Telecommunications executive Walter C. Anderson, called the biggest tax cheat in U.S. history by the Justice Department, would have to pay the D.C. government more than $40 million in restitution under a recent request by federal prosecutors in preparation for his upcoming sentencing.
According to a government memo, the D.C. government could have hired hundreds of additional police officers and teachers if Anderson had not evaded paying his city and federal income taxes.
"These taxes are the same funds that are needed to pay for the District's schools, parks, roads programs and services," the Justice Department wrote in a memo, filed Friday, seeking a 10-year prison term for Anderson.
Anderson, 55, has pleaded guilty to charges that he evaded $178 million in federal taxes and $42 million in D.C. taxes while using offshore accounts, drop boxes and post office boxes to conceal his residency in the District.
He will be sentenced March 20.
In its sentencing memo, the Justice Department said Anderson's failure to pay taxes held serious consequences for city residents.
In 1999 alone, according to the memo, the $22.8 million that Anderson owed to the District could have paid for one or a combination of the following:
• The hiring of 430 police officers.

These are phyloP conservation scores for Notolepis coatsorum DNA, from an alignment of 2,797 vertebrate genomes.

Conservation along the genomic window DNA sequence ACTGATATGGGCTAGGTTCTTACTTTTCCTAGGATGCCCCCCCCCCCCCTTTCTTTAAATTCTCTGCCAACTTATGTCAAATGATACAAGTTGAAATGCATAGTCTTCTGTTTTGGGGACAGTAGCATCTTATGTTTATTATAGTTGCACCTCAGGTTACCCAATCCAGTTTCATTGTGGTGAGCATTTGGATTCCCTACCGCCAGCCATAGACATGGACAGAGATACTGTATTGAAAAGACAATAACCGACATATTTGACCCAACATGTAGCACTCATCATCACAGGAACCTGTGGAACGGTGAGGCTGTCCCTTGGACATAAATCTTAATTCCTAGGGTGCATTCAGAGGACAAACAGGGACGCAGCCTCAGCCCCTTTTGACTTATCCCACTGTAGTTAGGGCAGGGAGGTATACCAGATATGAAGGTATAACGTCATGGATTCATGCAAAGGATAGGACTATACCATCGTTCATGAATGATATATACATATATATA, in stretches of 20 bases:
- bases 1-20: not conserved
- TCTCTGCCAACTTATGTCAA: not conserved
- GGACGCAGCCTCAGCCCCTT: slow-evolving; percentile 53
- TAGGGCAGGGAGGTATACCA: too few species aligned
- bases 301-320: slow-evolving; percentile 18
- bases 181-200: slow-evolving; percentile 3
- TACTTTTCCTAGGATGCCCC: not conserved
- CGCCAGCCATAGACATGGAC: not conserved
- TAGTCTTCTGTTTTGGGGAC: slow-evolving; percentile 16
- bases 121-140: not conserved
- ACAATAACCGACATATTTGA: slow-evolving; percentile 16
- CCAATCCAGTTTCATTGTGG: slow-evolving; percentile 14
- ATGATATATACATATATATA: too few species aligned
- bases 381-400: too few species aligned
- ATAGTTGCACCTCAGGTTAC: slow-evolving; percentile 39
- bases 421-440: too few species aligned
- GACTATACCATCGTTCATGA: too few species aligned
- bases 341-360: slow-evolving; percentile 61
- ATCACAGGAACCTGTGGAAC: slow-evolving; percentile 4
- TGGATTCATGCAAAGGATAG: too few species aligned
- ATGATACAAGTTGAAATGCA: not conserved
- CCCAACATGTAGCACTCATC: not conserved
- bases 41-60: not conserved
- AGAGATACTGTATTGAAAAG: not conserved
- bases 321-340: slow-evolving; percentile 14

• The hiring of 700 new teachers.
• Health insurance, including immunizations and emergency services, for 14,000 uninsured children.
• Construction of six new senior wellness centers.
The government's memo states that Anderson should pay the District $42.9 million in restitution, adding "the citizens of the District of Columbia deserve no less."
A former MCI executive, Anderson used offshore bank accounts and corporations, including Gold & Appel Transfer in the Virgin Islands, to avoid paying taxes on $450 million he earned from 1995 to 1999, prosecutors said.
But restitution appears unlikely.
Anderson has said he doesn't have enough money to hire a lawyer. He is being represented by an assistant federal public defender, Michelle Peterson.
Miss Peterson said in a sentencing memo also filed Friday that there was no agreement in Anderson's plea deal concerning how much restitution, if any, he should pay to the federal and D.C. governments.
Calling Anderson "a private and unassuming man," Miss Peterson said her client has been punished more harshly than defendants convicted of similar crimes because of "abhorrent conditions" at the D.C. Jail.
She argued that most defendants charged in business crimes, such as former Enron executives Andrew Fastow, Jeffrey Skilling and Kenneth Lay, were released on bond pending trial. But Anderson has been held at the D.C. Jail, after a judge deemed him a flight risk.
"He is an entrepreneur who has made -- and lost -- millions of dollars over the course of his life," Miss Peterson wrote. "Nevertheless, he is a man who has lived a relatively modest lifestyle. This was not a crime of greed or avarice."
Miss Peterson also noted what she called Anderson's "exceptional charitable activities," including numerous space-related projects such as providing telescopes to children in Mexico, Chile, Iran and other countries.
While at the D.C. Jail, Anderson has sought to establish a library and arranged for legal assistance for inmates he thinks were wrongly accused, Miss Peterson said.